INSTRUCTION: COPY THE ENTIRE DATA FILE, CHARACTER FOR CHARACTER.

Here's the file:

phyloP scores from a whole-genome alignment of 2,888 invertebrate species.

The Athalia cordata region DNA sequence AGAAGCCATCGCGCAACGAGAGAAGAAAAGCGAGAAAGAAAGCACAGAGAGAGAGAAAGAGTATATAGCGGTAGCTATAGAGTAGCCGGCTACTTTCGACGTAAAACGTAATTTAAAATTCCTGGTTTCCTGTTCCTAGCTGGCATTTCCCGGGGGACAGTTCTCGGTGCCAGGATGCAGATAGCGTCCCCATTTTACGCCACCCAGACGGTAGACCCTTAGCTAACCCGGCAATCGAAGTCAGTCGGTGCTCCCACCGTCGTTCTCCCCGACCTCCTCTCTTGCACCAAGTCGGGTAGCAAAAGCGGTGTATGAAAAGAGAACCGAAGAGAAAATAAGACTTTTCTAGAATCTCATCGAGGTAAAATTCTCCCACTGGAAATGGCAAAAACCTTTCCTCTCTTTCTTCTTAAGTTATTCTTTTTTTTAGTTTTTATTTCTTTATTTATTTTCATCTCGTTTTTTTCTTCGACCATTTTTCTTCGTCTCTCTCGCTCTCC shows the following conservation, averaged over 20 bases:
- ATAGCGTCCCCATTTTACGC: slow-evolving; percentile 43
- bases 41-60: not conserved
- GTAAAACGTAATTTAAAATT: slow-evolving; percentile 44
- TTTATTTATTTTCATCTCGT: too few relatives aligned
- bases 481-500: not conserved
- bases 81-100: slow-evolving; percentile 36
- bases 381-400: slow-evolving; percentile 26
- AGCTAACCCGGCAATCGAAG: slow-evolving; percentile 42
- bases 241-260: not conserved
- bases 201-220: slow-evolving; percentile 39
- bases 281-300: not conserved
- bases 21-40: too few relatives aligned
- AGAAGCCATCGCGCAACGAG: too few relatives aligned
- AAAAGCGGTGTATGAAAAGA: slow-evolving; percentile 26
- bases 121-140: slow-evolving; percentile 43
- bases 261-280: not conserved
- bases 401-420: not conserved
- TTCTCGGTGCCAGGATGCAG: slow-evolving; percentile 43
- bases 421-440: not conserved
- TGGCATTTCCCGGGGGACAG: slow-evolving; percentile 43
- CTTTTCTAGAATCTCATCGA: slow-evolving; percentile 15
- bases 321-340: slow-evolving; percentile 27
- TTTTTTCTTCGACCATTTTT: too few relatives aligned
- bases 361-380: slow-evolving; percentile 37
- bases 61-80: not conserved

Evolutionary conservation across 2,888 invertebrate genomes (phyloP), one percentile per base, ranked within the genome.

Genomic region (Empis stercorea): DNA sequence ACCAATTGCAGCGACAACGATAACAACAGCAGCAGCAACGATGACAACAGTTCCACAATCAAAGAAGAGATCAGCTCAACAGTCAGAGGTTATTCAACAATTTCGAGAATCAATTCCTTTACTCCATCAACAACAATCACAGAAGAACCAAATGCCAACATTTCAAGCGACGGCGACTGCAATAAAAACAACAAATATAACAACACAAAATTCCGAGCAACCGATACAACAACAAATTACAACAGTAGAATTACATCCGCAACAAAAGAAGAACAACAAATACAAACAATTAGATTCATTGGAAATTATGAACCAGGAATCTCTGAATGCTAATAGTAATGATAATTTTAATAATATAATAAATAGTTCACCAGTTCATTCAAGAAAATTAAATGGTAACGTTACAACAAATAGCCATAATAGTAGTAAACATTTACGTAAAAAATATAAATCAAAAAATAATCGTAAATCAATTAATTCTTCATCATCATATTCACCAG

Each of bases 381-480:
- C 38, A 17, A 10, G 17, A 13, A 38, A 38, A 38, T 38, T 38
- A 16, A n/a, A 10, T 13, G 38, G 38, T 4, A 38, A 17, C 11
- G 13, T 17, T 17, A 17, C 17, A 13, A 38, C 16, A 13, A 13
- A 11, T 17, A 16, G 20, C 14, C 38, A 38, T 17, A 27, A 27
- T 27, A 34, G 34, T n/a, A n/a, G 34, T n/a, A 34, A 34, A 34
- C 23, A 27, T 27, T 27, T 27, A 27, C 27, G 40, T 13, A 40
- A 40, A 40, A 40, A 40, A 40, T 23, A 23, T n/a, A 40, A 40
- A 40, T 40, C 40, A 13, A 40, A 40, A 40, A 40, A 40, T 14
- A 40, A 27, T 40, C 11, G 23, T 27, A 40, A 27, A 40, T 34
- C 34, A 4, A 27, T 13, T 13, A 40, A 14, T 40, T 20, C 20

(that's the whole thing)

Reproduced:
phyloP scores from a whole-genome alignment of 2,888 invertebrate species.

The Athalia cordata region DNA sequence AGAAGCCATCGCGCAACGAGAGAAGAAAAGCGAGAAAGAAAGCACAGAGAGAGAGAAAGAGTATATAGCGGTAGCTATAGAGTAGCCGGCTACTTTCGACGTAAAACGTAATTTAAAATTCCTGGTTTCCTGTTCCTAGCTGGCATTTCCCGGGGGACAGTTCTCGGTGCCAGGATGCAGATAGCGTCCCCATTTTACGCCACCCAGACGGTAGACCCTTAGCTAACCCGGCAATCGAAGTCAGTCGGTGCTCCCACCGTCGTTCTCCCCGACCTCCTCTCTTGCACCAAGTCGGGTAGCAAAAGCGGTGTATGAAAAGAGAACCGAAGAGAAAATAAGACTTTTCTAGAATCTCATCGAGGTAAAATTCTCCCACTGGAAATGGCAAAAACCTTTCCTCTCTTTCTTCTTAAGTTATTCTTTTTTTTAGTTTTTATTTCTTTATTTATTTTCATCTCGTTTTTTTCTTCGACCATTTTTCTTCGTCTCTCTCGCTCTCC shows the following conservation, averaged over 20 bases:
- ATAGCGTCCCCATTTTACGC: slow-evolving; percentile 43
- bases 41-60: not conserved
- GTAAAACGTAATTTAAAATT: slow-evolving; percentile 44
- TTTATTTATTTTCATCTCGT: too few relatives aligned
- bases 481-500: not conserved
- bases 81-100: slow-evolving; percentile 36
- bases 381-400: slow-evolving; percentile 26
- AGCTAACCCGGCAATCGAAG: slow-evolving; percentile 42
- bases 241-260: not conserved
- bases 201-220: slow-evolving; percentile 39
- bases 281-300: not conserved
- bases 21-40: too few relatives aligned
- AGAAGCCATCGCGCAACGAG: too few relatives aligned
- AAAAGCGGTGTATGAAAAGA: slow-evolving; percentile 26
- bases 121-140: slow-evolving; percentile 43
- bases 261-280: not conserved
- bases 401-420: not conserved
- TTCTCGGTGCCAGGATGCAG: slow-evolving; percentile 43
- bases 421-440: not conserved
- TGGCATTTCCCGGGGGACAG: slow-evolving; percentile 43
- CTTTTCTAGAATCTCATCGA: slow-evolving; percentile 15
- bases 321-340: slow-evolving; percentile 27
- TTTTTTCTTCGACCATTTTT: too few relatives aligned
- bases 361-380: slow-evolving; percentile 37
- bases 61-80: not conserved

Evolutionary conservation across 2,888 invertebrate genomes (phyloP), one percentile per base, ranked within the genome.

Genomic region (Empis stercorea): DNA sequence ACCAATTGCAGCGACAACGATAACAACAGCAGCAGCAACGATGACAACAGTTCCACAATCAAAGAAGAGATCAGCTCAACAGTCAGAGGTTATTCAACAATTTCGAGAATCAATTCCTTTACTCCATCAACAACAATCACAGAAGAACCAAATGCCAACATTTCAAGCGACGGCGACTGCAATAAAAACAACAAATATAACAACACAAAATTCCGAGCAACCGATACAACAACAAATTACAACAGTAGAATTACATCCGCAACAAAAGAAGAACAACAAATACAAACAATTAGATTCATTGGAAATTATGAACCAGGAATCTCTGAATGCTAATAGTAATGATAATTTTAATAATATAATAAATAGTTCACCAGTTCATTCAAGAAAATTAAATGGTAACGTTACAACAAATAGCCATAATAGTAGTAAACATTTACGTAAAAAATATAAATCAAAAAATAATCGTAAATCAATTAATTCTTCATCATCATATTCACCAG

Each of bases 381-480:
- C 38, A 17, A 10, G 17, A 13, A 38, A 38, A 38, T 38, T 38
- A 16, A n/a, A 10, T 13, G 38, G 38, T 4, A 38, A 17, C 11
- G 13, T 17, T 17, A 17, C 17, A 13, A 38, C 16, A 13, A 13
- A 11, T 17, A 16, G 20, C 14, C 38, A 38, T 17, A 27, A 27
- T 27, A 34, G 34, T n/a, A n/a, G 34, T n/a, A 34, A 34, A 34
- C 23, A 27, T 27, T 27, T 27, A 27, C 27, G 40, T 13, A 40
- A 40, A 40, A 40, A 40, A 40, T 23, A 23, T n/a, A 40, A 40
- A 40, T 40, C 40, A 13, A 40, A 40, A 40, A 40, A 40, T 14
- A 40, A 27, T 40, C 11, G 23, T 27, A 40, A 27, A 40, T 34
- C 34, A 4, A 27, T 13, T 13, A 40, A 14, T 40, T 20, C 20